Chatham House Report Seeks to Refute Accusations that China Engages in “Debt-trap Diplomacy”

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London-based international affairs think tank Chatham House has published a new report which argues against claims that Beijing has used the Belt and Road Initiative (BRI) to engage in predatory “debt-trap diplomacy” to the detriment of recipient nations.

China’s BRI has long come under criticism as a channel for Beijing to expand its global influence, especially via “debt-trap diplomacy” involving the use of predatory lending to poorer countries.

Such criticisms have intensified of late due to controversy surrounding the Hamabantota Port in Sri Lanka, as well as Malaysia’s recent pushback against the BRI.

According to a Chatham House report by Lee Jones and Shahar Hameiri entitled “Debunking the Myth of ‘Debt-trap Diplomacy'” however, review of available evidence indicates that such criticisms are unfounded.

The Report claims that BRI is actually motivated by the economic calculus of existing projects, as well as the interests and priorities of recipient nations working with China.

“The Belt and Road Initiative (BRI) is seen by some as a geopolitical strategy to ensnare countries in unsustainable debt and allow China undue influence,” said the Report.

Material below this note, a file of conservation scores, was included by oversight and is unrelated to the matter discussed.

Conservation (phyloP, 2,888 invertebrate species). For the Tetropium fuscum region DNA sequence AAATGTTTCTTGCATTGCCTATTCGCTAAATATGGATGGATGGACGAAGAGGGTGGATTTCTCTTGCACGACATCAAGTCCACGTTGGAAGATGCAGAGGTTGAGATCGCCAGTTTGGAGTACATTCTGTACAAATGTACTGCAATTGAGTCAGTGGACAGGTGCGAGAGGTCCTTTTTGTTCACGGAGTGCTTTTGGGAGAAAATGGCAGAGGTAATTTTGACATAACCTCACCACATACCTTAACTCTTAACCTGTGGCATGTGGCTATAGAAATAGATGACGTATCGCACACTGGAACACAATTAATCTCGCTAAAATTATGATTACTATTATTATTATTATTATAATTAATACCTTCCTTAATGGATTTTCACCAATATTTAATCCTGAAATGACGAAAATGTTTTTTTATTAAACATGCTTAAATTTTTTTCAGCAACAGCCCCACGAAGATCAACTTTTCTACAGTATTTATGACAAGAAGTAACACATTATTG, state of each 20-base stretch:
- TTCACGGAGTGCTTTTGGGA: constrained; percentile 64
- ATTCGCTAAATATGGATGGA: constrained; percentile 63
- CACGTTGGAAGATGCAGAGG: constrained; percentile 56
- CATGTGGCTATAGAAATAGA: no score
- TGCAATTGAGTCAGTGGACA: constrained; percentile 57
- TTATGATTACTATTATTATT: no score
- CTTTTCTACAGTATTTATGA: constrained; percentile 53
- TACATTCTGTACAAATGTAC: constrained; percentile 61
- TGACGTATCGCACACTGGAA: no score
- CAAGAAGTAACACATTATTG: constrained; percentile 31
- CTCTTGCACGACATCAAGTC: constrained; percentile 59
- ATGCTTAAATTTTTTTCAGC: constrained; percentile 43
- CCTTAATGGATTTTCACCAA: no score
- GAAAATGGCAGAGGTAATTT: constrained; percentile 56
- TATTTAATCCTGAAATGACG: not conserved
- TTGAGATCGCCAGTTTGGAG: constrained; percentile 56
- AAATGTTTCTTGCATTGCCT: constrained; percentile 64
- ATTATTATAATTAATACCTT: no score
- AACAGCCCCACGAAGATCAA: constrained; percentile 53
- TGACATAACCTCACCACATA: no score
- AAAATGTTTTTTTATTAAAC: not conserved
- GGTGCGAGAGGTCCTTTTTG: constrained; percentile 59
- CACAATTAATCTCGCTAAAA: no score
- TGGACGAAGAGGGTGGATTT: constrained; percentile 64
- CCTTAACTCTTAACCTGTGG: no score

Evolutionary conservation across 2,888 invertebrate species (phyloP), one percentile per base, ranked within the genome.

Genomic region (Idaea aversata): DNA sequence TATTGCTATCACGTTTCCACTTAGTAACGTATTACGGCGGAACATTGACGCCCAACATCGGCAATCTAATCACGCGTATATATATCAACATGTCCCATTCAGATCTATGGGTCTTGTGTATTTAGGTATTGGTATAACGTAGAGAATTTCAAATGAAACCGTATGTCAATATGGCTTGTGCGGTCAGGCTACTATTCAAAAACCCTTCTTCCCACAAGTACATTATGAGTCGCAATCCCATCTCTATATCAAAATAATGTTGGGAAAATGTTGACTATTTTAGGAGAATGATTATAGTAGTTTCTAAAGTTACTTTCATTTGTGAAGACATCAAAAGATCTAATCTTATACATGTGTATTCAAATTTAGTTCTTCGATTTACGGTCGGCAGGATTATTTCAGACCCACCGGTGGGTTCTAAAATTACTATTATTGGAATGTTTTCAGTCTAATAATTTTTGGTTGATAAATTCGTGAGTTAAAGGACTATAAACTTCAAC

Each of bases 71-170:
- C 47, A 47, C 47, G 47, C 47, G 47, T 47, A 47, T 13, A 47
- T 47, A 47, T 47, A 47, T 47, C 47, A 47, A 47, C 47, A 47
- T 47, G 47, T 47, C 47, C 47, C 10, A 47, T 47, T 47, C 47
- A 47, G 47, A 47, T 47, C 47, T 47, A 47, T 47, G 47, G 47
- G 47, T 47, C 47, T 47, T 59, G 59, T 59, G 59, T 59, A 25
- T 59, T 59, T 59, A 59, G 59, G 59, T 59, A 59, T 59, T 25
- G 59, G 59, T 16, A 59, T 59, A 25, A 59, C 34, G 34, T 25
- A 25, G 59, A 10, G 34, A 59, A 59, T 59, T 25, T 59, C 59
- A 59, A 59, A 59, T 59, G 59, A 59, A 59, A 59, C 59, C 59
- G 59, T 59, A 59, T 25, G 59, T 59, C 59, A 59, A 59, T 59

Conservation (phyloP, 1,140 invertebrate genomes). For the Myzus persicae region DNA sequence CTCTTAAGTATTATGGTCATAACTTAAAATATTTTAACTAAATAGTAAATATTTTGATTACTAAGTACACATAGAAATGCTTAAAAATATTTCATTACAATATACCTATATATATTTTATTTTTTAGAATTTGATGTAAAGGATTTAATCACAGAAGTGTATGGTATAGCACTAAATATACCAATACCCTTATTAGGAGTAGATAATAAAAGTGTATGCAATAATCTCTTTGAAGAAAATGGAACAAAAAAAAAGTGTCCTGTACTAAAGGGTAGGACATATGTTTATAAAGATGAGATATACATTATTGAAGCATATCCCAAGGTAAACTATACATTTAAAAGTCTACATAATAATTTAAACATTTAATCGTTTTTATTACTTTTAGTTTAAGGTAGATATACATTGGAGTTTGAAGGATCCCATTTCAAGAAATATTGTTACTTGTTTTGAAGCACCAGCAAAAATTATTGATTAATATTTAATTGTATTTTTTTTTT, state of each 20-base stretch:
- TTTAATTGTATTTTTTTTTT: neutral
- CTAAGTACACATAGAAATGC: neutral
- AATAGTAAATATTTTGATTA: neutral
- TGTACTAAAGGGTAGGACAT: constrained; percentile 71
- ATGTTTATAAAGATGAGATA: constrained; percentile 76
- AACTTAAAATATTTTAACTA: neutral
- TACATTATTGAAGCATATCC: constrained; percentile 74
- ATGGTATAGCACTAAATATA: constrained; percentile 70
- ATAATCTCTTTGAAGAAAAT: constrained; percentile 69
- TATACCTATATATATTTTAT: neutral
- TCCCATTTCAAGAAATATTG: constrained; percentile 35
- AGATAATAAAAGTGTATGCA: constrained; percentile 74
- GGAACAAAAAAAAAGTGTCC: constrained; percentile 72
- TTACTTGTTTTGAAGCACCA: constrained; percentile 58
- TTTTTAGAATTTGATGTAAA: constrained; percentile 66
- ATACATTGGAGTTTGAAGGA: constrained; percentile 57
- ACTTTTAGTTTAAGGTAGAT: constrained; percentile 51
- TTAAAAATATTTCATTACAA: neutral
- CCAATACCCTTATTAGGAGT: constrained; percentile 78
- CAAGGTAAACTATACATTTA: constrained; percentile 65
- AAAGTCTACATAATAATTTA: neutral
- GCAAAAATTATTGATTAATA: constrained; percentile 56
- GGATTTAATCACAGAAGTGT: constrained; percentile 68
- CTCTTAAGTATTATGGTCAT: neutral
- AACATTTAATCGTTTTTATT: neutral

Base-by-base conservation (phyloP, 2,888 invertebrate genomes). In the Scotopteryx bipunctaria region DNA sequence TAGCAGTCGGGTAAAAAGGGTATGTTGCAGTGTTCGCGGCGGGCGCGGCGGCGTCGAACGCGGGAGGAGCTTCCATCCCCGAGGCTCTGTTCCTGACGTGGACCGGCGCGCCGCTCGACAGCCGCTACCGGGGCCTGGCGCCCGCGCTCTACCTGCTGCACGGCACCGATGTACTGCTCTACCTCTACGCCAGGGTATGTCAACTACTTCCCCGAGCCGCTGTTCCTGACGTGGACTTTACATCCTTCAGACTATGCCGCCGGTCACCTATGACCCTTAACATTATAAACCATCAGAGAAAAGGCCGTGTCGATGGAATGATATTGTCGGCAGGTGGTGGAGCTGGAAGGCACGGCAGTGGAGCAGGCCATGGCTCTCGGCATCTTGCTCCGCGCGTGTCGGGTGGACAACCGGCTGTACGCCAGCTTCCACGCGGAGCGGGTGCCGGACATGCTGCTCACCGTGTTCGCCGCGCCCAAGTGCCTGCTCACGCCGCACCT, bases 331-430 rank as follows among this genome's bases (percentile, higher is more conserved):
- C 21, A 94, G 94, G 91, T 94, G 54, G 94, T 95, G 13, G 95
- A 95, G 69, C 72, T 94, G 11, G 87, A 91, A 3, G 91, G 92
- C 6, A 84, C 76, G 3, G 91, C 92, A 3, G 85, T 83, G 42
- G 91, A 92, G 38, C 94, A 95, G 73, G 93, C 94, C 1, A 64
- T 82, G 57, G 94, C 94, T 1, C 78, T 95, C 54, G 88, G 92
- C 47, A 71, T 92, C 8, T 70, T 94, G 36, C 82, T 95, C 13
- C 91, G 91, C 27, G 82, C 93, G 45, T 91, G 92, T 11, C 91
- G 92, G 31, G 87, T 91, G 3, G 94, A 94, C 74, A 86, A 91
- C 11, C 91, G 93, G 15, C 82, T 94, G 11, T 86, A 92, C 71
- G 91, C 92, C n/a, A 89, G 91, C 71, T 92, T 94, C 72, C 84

“However, the available evidence challenges this position…economic factors are the primary driver of current BRI projects.

“Developing-country governments and their associated political and economic interests determine the nature of BRI projects on their territory.”

The Report further points out that overseas lending by China for development purposes is too piecemeal in nature to be part of a concerted strategy of ensnaring vulnerable nations in debt.

“China’s development financing system is too fragmented and poorly coordinated to pursue detailed strategic objectives,” said the Report.

“The BRI is being built piecemeal, through diverse bilateral interactions.”

While Sri Lanka and Malaysia are often cited by critics as “victims” of debt-trap diplomacy on the part of Beijing, the Chatham House Report points out that “the most controversial BRI projects were initiated by the recipient governments, which pursued their own domestic agendas.”

The debt issues that subsequently arose in relation to such projects were primarily due to “the misconduct of local elites and Western-dominated financial markets.”

“China has faced negative reactions and pushback in both countries, though to a lesser extent than is commonly believed, given the high-level interests at stake in the recipient countries,” said the Report.

In order to improve BRI cooperation and avoid the types of problem associated with Sri Lankan and Malaysian BRI projects, the Chatham House Report called for Chinese policymakers to develop a “coherent, integrated decision-making system with sufficient risk assessment capacities and strict, clear and enforceable rules.”

This would involving dealing with the vested interests of state-owned enterprises (SOE) and agencies in China, as well as pushing for recipient countries to better evaluate the viability and financial suitability of potential BRI projects, and ensure they benefit local communities.

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